BEST BET ELMER GANTRY: A tabernacle in flames, with evangelist Jean Simmons clutching her burning Bible, provides an exciting climax for a strong anti graphic Hollywood comedy-drama about American rural revivalism in the 1920s. The title-role character, a come-toglory preacher with a weakness for wild women and whisky, is more believable in scriptwriter-director Richard Brooks' film than he was in the Sinclair Lewis novel; the part is played with skill and gusto by Burt Lancaster. In the solid cast arc Dean Jagger as a tent-show manager, Patti Page as a vulnerable psalmsinger, Arthur Kennedy as a sardonic but fair-minded newsman, and Shirley Jones as a temptress who was an amateur until she met Elmer Gantry.
AND QUIET FLOWS THE DON: Hot-blooded Cossacks in pre-revolutionary Russia are the principals in this impressive Soviet film, made in 1957 as the first part of a trilogy based on an immense 1928 novel by Mikhail Sholokhov. Some of the acting is almost operatic in its flamboyance but it suits the story.
FROM THE TERRACE: Another bulky novel, this one with a contemporary American locale, has been turned into a long, expensive movie — but the results are only occasionally absorbing. Author John O'Hara's unhappy characters include a ruthless young Wall Street career man (Paul Newman), his high-stepping wife (Joanne Woodward), and a simple but ardent small-town cutie (Ina Bahn) who loves him For Himself. Rating; fair.
SCHOOL FOR SCOUNDRELS: Despite a weak finish, this is an enjoyable British comedy starring the incomparable Alastair Sim as a lifemanship instructor who teaches a fumbling bumbler (lan Carmichael) how to he constantly one up on everybody and thus win life's daily battles "without actually cheating.”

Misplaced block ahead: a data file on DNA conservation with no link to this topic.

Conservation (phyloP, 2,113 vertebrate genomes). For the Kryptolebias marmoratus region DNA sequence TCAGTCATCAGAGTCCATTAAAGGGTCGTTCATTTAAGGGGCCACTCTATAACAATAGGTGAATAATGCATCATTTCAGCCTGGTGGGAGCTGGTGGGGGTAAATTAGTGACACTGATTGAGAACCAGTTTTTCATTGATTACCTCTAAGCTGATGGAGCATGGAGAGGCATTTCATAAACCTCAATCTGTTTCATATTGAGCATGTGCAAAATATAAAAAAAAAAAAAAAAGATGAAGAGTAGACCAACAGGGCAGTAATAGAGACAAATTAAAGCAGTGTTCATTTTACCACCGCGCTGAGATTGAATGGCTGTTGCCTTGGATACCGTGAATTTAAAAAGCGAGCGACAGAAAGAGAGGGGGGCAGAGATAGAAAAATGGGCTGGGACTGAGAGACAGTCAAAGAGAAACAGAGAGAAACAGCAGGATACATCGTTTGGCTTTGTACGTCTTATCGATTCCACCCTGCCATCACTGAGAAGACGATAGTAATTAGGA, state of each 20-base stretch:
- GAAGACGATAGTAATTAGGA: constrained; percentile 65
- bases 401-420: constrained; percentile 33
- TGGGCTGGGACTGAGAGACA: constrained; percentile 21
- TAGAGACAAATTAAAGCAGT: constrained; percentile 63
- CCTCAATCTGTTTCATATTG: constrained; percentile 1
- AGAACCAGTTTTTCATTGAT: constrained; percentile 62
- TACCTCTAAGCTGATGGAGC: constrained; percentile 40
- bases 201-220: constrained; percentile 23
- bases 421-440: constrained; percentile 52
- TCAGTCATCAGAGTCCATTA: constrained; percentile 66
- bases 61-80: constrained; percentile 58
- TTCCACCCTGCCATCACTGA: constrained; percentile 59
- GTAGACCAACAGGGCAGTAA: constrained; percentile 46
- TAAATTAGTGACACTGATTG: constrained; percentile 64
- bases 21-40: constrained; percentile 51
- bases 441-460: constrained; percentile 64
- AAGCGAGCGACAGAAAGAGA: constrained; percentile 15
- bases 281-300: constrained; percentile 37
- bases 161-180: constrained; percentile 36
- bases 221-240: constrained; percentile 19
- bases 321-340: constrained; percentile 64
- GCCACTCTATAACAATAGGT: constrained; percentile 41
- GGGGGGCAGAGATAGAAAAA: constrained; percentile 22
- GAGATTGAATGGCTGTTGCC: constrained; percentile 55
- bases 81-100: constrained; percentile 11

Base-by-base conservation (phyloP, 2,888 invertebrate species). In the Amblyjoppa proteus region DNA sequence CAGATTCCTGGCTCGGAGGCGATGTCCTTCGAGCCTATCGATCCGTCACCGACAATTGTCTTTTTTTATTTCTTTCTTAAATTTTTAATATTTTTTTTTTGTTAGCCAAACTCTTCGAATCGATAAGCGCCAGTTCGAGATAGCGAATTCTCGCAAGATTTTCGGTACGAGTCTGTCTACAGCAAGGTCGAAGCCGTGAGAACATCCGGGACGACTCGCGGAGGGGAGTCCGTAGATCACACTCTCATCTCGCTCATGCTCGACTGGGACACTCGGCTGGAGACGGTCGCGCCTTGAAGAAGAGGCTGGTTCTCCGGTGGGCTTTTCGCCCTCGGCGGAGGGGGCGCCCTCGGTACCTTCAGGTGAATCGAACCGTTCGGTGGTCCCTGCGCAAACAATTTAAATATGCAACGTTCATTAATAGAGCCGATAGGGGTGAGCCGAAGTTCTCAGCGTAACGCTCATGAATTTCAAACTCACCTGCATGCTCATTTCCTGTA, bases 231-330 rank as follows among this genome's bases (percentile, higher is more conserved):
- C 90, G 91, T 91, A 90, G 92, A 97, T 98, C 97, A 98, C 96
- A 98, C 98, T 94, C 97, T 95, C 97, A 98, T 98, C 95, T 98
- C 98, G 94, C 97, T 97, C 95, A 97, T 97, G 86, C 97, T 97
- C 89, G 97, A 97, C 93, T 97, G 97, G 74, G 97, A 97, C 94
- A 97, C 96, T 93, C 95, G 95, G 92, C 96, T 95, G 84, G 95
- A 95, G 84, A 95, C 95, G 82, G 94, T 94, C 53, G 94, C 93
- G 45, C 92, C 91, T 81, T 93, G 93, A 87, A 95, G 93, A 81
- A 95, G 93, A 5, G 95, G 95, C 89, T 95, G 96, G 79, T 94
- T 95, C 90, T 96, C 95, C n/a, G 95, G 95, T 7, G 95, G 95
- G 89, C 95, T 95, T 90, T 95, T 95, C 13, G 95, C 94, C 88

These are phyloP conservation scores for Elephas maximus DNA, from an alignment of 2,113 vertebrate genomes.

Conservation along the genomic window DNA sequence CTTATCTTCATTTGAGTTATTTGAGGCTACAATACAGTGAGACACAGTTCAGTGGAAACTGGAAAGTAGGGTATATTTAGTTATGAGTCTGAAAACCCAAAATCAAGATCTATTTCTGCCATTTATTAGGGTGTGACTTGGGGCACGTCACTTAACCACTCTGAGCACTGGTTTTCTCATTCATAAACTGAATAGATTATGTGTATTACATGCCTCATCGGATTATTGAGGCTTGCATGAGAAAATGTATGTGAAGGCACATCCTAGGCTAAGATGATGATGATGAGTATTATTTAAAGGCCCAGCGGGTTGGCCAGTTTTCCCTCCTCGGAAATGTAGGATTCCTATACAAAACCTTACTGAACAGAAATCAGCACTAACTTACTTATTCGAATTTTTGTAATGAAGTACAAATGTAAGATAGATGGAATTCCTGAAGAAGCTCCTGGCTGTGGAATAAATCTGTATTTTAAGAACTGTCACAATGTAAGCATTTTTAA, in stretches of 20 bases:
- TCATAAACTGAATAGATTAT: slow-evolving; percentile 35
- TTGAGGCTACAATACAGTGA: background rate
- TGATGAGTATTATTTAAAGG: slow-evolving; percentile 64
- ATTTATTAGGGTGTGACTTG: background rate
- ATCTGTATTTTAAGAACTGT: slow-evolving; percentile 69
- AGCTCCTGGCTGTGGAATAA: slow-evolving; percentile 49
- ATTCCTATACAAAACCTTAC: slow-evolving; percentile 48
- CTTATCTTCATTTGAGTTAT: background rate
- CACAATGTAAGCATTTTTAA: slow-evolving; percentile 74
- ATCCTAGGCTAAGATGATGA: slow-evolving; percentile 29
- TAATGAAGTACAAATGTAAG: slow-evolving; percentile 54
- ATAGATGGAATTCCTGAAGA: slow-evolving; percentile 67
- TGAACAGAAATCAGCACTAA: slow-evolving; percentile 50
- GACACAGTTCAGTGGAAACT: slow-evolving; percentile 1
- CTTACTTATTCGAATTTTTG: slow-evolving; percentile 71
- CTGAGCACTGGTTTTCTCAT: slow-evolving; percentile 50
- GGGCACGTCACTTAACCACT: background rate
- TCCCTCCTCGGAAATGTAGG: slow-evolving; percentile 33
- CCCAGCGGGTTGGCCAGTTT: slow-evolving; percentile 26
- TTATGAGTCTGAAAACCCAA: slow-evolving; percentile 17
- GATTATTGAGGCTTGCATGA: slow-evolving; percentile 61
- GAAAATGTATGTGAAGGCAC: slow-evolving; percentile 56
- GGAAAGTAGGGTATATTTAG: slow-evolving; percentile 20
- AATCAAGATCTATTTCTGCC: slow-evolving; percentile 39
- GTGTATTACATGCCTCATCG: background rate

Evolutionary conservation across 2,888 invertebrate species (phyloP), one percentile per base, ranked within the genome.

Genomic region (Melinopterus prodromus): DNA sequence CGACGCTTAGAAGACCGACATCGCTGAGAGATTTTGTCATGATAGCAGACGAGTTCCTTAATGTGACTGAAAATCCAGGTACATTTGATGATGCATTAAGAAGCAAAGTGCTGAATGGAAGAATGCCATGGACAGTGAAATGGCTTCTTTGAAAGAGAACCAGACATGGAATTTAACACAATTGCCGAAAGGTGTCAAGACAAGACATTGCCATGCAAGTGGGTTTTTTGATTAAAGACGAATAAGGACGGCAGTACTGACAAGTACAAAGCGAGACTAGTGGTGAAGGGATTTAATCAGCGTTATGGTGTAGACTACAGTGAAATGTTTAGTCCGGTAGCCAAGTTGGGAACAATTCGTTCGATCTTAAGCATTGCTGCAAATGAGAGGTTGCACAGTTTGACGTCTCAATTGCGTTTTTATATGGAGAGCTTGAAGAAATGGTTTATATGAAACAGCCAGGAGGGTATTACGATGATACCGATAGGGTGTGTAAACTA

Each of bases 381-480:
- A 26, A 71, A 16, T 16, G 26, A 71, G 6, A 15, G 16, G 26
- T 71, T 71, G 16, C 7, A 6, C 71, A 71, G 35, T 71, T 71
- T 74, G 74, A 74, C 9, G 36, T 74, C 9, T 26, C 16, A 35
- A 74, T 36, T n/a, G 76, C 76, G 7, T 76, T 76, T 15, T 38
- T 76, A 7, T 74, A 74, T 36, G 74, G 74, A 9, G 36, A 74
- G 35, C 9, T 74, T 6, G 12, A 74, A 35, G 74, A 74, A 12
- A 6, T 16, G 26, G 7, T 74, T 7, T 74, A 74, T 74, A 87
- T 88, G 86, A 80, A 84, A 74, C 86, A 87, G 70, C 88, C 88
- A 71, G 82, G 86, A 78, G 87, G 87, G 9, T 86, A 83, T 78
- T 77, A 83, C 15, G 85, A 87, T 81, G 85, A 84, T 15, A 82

THE SUBTERRANEANS: Evidently anxious not to bypass any possible market, M-G-M has finally paid homage to the beatniks of today's oddball humanity, in a maudlin melodrama that is almost continuously depressing. Leslie Caron appears as a French-born lost soul in San Francisco, and George Peppard as a confused novelist who becomes involved with her.
THF] TIME MACHINE: Producer-director George Pal earlier made such memorable science-fiction thrillers as War of the Worlds and Destination Moon. His new opus is a disappointment by comparison, with ingenious trick photography but an awfully silly story (adapted from a novel by H. G. Wells) and some of the most inept "acting” in the recent history of Hollywood.
GILMOUR’S GUIDE TO THE CURRENT CROP
The Adventures of Huckleberry Finn:
The Apartment: Romantic comedy-drama. Excellent.
Rattle of fhe Sexes: Comedy. Fair. Ben-Htir: Biblical drama. Excellent.
Black Orpheus: Poetic drama. Good, the Bramble Bush: "Adult” drama. Fair. Conspiracy of Hearts: Drama. Good. Crack in the Mirror: Drama. Fair.
The Day They Robbed the Bank of England: Crime drama. Fair.
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